"But it looks like elites are busy starting new elite traditional journals (at non-commercial prices) [...] and may not want to dissolve after having gone to so much trouble."

      We can't expect the dinosaurs to volunteer for extinction. At best we can pressure them to evolve in good directions or die off. I agree that elite participation in the review board system is essential for its ultimate adoption by university administrators. The sooner we can get that going, the better - but we shouldn't wait for it to happen before doing the fun part.

      "John Baez (reporting on ideas of Andrew Stacey) suggests that the hypothetical "boards" will certify papers, and his priority seems to be verifying correctness as well as rating quality. I would also stress the importance of taste."

      Yes, that's important too. We can easily have a system that allows me to find out

      1) what papers you like,

      2) what papers most people who have registered as algebraic geometers like,

      3) what papers the faculty of Harvard like,

      4) what papers the editors of a board resembling a traditional Journal of Algebraic Geometry like,


      5) lots of other things.

      It's also possible to build a system that says "if you liked this paper, maybe you'll also like..."

      All these are possible and we should ultimately have all of them, not just one.

      "The board proposal is so far missing the element of moral coercion. What is to prevent an article posted on arXiv from languishing for years unread?"

      Of course we all know that some articles deserve to languish for years unread. But I expect that some boards will resemble existing journals, in that you can submit papers to them.

  5. So, here's a slightly more specific idea, which I'll throw out for discussion.

    The first website we create should not be a particular 'review board' as described above. Instead it should be a 'portal' for review boards.

    I'm imagining the user would see something that looks a lot like the arXiv, but next to each paper a list of buttons: one for each review board that had discussed, or commented on, or reviewed, or 'accepted', that paper.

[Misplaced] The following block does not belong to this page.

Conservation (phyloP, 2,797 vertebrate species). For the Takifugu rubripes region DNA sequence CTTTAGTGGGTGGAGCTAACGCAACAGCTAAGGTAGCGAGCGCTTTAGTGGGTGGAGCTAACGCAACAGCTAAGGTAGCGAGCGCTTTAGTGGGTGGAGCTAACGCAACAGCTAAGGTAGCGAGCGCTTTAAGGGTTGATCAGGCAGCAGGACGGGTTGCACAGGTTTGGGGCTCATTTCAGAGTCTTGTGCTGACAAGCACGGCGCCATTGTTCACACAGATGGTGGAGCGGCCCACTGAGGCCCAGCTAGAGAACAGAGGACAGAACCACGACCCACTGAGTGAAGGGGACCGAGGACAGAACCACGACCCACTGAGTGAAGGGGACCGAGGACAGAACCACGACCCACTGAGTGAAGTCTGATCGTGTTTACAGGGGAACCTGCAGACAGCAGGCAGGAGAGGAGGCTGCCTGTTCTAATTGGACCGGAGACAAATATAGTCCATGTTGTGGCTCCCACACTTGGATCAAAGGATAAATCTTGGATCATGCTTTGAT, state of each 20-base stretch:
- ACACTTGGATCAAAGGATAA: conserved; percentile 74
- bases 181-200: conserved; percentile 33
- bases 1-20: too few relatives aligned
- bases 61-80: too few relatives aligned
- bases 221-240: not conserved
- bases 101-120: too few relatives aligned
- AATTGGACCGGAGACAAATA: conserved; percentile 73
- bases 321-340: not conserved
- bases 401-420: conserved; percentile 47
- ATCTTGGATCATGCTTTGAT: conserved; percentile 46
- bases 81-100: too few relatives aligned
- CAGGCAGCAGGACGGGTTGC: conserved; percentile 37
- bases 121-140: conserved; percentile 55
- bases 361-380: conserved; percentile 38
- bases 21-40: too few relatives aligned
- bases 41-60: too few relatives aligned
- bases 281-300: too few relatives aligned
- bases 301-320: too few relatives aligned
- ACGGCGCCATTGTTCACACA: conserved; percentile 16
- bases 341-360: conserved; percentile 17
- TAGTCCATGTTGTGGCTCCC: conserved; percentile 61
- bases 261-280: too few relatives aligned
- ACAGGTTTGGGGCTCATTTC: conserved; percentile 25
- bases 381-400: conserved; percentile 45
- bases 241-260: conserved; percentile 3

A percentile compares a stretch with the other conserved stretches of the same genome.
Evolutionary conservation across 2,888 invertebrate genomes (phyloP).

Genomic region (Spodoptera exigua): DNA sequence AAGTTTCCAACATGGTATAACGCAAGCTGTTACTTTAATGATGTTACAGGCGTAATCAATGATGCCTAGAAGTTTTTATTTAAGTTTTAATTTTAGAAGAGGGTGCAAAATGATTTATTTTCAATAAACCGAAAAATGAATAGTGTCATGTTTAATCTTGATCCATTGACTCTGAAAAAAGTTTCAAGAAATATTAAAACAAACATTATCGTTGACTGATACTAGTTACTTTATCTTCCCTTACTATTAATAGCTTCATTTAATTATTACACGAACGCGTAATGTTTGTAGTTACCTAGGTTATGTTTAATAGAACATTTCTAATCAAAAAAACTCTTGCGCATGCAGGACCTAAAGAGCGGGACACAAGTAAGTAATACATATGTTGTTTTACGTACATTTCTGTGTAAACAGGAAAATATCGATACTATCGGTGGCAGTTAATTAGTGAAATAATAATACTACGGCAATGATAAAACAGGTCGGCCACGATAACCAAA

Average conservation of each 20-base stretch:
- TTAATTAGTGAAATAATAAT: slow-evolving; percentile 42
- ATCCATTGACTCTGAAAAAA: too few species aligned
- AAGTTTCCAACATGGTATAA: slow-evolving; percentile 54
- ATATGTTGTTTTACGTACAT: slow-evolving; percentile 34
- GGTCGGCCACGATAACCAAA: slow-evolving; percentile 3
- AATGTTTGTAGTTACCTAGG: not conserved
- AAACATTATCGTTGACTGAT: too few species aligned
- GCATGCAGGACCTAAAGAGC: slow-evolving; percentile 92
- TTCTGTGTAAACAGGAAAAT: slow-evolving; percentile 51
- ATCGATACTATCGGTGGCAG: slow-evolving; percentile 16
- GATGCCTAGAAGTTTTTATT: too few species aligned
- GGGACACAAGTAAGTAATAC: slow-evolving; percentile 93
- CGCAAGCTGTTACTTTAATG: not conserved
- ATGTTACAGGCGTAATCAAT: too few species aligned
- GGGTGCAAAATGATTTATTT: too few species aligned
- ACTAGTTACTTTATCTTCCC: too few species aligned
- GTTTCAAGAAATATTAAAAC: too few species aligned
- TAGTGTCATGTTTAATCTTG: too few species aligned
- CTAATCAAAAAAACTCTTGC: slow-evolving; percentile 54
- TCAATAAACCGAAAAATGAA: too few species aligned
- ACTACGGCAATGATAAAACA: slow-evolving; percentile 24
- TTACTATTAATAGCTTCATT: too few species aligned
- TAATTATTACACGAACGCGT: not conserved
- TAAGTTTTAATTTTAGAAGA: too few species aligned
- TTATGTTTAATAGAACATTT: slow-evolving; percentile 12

And I'm imagining that review boards would need to apply to the portal to be added to this list.

    And I'm imagining that the portal could adopt some policies, like: *we only accept review boards whose information is freely available to everyone*.

    That would prevent traditional non-open-access journals from counting as 'review boards' - so if the portal became popular, the traditional journals would lose influence.

    Of course, this idea may be too 'meta' for right now. Maybe it's too much like starting Google before the web exists. Maybe we need people to start review boards before anyone will give a damn about a portal for review boards. If so, okay - I don't mind.

    But I imagine that ultimately people will want a good portal that shows papers on the arXiv together with what different groups of people think about those papers. If so, the policies that portal adopts could greatly influence the course of events.

    For example, suppose it's set up by Elsevier.

  6. I very much like the idea of review boards but I think a seemingly trivial matter could turn out to be quite important: what do you actually write on your publication list? Without a standardized system, people will feel safer writing something like "Bulletin of the LMS" after their paper.

    If the system is basically the same as the current system, so you submit your paper for consideration to a board and keep going until you get it accepted, then it's not too difficult -- you can make the references look more or less the same as they do at the moment. (E.g., if the Bulletin of the LMS reformed as a stamp-of-approval board, you could give the arXiv reference and then say, "approved by Bull. LMS" after it.) I suppose there's nothing to stop having a list of bodies after each paper. Whatever system is chosen needs to be able to coexist with the current system, so that a smooth transition is possible.